• Actress Kerry Washington, BA ’98,

• Television news host Bill O’Reilly,

• Musician Peter Yarrow from Peter, Paul, and Mary, and

• Actor Rainn Wilson from The Office

Save the date for Alumni Weekend 2009—Thursday, Oct. 1, through Sunday, Oct. 4! Reunion classes for Alumni Weekend 2009 are 2004, 1999, 1989, 1984, 1970-1979, and 1959. For more information and updates, visit

$1.6 Million Gift-In-Kind Establishes Midge Smith Center for Evaluation Effectiveness

Columbian College of Arts and Sciences Dean Peg Barratt (left), Midge Smith, and GW President Steven Knapp

Nationally acclaimed evaluation expert M. F. “Midge” Smith has provided a $1.6 million in-kind gift to establish the Midge Smith Center for Evaluation Effectiveness at the Trachtenberg School of Public Policy and Public Administration. The center is devoted to using evaluation knowledge and best practices to enhance program performance in the public and nonprofit sectors. The center also will house The Evaluators’ Institute (TEI), an internationally recognized organization founded in 1995 by Smith with leaders in program evaluation.

“The new center will continue to build on the excellence of TEI’s programs and is meant to enhance our ability to meet longer-term interests in research, education, and outreach,” says Smith,” who has been named GW research professor of public policy and public administration and associate director of the center. “The prestige, location, and research capabilities make GW an ideal fit for TEI.”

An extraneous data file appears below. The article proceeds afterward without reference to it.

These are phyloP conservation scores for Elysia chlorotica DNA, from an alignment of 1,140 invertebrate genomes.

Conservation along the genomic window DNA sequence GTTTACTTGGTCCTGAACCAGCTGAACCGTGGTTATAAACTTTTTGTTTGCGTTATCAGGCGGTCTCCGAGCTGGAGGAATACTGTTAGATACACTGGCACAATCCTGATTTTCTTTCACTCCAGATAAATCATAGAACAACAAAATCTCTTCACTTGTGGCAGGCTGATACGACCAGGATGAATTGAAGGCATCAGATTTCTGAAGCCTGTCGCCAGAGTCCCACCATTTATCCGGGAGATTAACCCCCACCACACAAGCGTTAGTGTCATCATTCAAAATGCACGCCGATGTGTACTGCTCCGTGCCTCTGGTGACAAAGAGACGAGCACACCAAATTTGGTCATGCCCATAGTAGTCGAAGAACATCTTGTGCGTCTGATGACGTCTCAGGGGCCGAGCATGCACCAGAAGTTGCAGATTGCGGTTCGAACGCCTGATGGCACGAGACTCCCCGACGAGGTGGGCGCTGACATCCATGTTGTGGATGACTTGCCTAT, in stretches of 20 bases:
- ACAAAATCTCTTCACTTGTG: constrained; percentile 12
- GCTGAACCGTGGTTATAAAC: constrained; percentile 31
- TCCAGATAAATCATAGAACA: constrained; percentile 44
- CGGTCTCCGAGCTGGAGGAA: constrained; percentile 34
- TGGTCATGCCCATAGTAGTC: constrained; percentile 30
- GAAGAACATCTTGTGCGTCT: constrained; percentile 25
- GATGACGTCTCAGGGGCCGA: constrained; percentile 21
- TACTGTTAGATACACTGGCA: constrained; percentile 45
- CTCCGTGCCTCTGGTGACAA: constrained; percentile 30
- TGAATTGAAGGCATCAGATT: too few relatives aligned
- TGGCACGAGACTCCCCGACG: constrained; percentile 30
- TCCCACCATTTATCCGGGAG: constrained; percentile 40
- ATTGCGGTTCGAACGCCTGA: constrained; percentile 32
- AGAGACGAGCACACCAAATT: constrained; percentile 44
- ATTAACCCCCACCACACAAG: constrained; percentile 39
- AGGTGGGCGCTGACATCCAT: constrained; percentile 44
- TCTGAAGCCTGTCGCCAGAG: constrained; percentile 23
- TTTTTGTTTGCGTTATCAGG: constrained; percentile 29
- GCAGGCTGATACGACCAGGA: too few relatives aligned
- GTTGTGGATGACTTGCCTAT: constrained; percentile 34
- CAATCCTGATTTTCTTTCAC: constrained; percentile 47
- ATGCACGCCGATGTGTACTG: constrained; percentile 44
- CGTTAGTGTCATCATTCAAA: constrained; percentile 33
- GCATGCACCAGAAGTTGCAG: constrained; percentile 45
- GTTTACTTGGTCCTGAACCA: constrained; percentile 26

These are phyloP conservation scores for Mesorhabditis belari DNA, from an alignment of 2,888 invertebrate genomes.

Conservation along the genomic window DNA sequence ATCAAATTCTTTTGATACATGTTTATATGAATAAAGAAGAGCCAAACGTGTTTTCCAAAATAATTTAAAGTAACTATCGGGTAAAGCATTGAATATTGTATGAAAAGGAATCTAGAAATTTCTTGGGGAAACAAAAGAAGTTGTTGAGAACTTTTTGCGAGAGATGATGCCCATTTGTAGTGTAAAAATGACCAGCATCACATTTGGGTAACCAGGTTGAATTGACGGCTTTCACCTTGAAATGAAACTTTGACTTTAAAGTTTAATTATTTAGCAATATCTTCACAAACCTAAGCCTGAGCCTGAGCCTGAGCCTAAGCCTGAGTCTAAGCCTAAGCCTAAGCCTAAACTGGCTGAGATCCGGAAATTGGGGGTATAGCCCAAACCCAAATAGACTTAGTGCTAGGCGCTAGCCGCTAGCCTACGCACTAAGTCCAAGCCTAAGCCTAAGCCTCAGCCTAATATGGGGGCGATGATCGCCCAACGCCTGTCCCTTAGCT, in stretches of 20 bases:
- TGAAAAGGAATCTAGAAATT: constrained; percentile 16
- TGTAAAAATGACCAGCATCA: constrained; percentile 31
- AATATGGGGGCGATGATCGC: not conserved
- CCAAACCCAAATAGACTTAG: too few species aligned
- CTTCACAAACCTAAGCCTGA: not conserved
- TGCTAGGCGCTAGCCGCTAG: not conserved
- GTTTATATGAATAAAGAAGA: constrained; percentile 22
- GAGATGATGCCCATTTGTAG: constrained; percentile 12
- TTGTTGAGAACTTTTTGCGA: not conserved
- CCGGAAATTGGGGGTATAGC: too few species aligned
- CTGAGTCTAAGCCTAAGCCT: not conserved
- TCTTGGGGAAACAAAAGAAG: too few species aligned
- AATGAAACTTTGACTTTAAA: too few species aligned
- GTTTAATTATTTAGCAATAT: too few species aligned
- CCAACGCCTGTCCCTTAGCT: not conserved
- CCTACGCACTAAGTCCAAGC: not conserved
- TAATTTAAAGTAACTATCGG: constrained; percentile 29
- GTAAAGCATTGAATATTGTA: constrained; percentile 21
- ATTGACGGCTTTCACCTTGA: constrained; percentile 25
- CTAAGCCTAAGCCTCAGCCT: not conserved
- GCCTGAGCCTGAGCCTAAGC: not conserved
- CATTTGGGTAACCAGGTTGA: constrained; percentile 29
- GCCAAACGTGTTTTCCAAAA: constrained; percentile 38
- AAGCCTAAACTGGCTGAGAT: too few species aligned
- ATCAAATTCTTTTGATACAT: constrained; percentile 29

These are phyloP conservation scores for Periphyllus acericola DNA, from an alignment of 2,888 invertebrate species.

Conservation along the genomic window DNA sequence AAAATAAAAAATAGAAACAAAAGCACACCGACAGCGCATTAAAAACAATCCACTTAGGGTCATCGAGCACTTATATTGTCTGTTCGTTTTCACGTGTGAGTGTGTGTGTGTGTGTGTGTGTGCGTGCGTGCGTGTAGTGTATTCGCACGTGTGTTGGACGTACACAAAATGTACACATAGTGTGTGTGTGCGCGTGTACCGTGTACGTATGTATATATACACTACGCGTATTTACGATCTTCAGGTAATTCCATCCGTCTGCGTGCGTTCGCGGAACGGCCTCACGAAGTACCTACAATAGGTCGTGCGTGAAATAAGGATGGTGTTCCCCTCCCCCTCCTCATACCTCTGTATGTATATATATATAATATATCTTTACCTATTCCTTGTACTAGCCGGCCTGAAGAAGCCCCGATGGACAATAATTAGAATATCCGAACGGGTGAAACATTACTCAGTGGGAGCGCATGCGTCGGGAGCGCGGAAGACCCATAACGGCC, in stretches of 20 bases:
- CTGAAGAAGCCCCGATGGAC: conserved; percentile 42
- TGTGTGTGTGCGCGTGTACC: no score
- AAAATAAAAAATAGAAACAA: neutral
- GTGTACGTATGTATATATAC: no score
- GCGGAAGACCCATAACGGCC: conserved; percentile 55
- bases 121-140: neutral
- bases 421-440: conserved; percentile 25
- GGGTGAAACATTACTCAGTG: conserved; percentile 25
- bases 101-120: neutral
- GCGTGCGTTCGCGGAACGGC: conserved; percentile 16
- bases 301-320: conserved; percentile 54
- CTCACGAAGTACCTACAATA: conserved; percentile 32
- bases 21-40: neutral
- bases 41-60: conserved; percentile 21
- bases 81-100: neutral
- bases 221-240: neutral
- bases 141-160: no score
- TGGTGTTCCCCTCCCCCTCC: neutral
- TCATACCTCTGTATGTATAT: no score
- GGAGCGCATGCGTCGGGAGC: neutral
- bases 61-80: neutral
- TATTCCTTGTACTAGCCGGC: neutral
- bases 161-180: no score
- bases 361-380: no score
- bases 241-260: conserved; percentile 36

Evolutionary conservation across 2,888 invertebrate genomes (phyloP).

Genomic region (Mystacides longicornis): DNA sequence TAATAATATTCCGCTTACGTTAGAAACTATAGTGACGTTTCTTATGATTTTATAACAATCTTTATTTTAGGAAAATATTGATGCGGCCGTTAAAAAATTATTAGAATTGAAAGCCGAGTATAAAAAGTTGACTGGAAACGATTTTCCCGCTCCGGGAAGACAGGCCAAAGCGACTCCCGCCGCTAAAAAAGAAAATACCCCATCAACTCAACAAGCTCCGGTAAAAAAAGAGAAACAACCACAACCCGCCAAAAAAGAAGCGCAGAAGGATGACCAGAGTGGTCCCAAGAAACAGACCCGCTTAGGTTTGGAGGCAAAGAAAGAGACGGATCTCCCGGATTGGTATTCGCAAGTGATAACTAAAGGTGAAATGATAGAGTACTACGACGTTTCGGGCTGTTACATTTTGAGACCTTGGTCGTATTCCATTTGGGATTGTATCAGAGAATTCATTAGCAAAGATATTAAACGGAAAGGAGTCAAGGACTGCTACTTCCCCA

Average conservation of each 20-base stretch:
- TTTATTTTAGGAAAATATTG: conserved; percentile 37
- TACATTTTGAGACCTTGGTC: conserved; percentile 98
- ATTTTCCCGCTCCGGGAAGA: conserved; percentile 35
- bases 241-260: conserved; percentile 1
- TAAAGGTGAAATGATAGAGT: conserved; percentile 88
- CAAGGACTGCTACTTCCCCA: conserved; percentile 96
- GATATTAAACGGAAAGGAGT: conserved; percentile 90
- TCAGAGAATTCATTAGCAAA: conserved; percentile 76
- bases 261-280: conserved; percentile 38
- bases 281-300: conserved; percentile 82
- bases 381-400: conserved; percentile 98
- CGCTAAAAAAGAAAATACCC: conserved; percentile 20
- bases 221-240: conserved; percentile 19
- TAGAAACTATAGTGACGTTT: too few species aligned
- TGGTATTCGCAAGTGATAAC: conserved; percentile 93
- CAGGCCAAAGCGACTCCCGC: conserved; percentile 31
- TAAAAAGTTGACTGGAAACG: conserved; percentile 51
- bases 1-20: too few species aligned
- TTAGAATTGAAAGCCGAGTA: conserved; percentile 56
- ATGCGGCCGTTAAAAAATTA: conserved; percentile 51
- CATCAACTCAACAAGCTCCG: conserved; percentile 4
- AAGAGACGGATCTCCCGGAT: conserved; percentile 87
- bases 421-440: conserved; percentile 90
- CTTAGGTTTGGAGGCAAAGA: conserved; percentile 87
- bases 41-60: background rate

The goal of the center is to be the premier resource in developing and facilitating use of evaluation knowledge. Its creation further advances GW’s role as one of the top education and research institutions in the country.

“Having both Smith and the center at GW will greatly enrich the University’s graduate-level education and significantly increase our outreach to public and nonprofit agencies with evaluation programs tailored for education, social services, criminal justice, and other fields,” says Peg Barratt, dean of GW’s Columbian College of Arts and Sciences and professor of psychology.